Washougal School District’s mission to know, nurture and challenge all students to rise was given a boost last spring when it was awarded a Pre-K Inclusion Champions grant worth $20,000.  The Office of Superintendent of Public Instruction (OSPI) grant aligns with the state’s goals of prioritizing inclusive practices in early childhood learning as well as the K-12 system.

“This is the perfect grant for us as our district focuses on equity, diversity and inclusion,” said Penny Andrews, WSD Special Education Director. “By creating supportive and inclusive classrooms and learning experiences for our preschool students, we are laying the groundwork for improving our inclusion practices into K-12 classrooms. Part of the grant money is designated for creating inclusive classrooms for our earliest learners by having activities designed for learners with specific needs.”  The inclusive practices grant is helping school districts shift to a model where students with special needs are able to access general education classroom settings as much as possible.

Other funds are being used for professional development including an inclusionary practices book study, Universal Design for Learning in the Early Childhood Classroom,  for all preschool staff as well as a series of seminars through ESD called The Inclusionary Practices Project that staff are participating in.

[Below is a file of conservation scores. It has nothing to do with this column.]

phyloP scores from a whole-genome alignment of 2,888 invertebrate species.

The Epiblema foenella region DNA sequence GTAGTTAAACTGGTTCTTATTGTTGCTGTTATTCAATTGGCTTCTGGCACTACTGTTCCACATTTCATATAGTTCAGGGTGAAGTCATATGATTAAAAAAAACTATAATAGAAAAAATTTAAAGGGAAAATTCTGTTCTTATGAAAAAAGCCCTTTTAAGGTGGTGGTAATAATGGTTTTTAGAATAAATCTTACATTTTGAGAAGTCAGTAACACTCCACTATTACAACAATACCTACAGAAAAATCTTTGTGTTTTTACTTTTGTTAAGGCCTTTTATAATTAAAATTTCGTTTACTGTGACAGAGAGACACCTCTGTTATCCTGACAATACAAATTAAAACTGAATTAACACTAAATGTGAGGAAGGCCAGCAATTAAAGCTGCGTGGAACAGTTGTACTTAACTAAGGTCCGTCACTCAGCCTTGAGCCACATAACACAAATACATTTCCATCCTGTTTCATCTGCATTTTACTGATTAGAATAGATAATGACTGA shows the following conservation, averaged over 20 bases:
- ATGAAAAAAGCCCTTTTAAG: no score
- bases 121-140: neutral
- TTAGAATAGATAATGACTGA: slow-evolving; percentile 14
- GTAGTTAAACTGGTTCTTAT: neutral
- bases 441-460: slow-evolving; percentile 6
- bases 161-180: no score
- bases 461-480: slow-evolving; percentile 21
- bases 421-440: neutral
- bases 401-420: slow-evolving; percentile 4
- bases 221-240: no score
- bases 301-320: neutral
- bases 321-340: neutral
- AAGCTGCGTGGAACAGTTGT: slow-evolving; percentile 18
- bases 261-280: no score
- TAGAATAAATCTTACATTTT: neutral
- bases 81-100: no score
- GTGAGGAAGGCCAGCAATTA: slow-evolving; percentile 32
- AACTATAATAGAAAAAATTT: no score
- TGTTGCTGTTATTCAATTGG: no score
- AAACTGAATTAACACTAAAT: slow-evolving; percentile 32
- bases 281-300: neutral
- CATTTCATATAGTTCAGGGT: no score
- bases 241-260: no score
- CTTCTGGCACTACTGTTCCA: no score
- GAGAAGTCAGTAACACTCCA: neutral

“This year, as we focus a lot of energy into equity, the Pre-K Inclusion Grant from OSPI has been of great support,” said Leslie DeShazer, Birth-5 Teacher on Special Assignment. “A portion of the grant money was used to purchase material to support inclusion in our six preschool classrooms.” They include equity driven books to support social/emotional differences, tools to accommodate fine/gross motor differences, tools to accommodate sensory processing differences, and tools to accommodate communication differences.

“The materials purchased with the grant will provide the opportunity for students with special needs or learning differences to participate and attend preschool with their general education peers,” said Maggie Jennings, preschool speech language teacher.  “Inclusion is a wonderful opportunity for students with special needs as well as their general education peers.”

“I’m confident that these materials will help each and every one of our students feel more supported and empowered in our preschool classrooms,” DeShazer added.  “In combination with the professional development our teachers have been hard at work with, these materials will make the huge task of embracing equity much more attainable.”

“I can’t tell you how impressed I have been with the preschool classrooms during ‘regular times,’ but especially this year with the COVID challenges,” said Mary Templeton, WSD Superintendent. “They have all created inviting, vibrant, exciting environments for our youngest learners! I appreciate their commitment and passion to see our littlest ones known, nurtured, and challenged to Rise!  The investment of this grant into equity makes my heart happy!”

The grant ends in spring of 2021.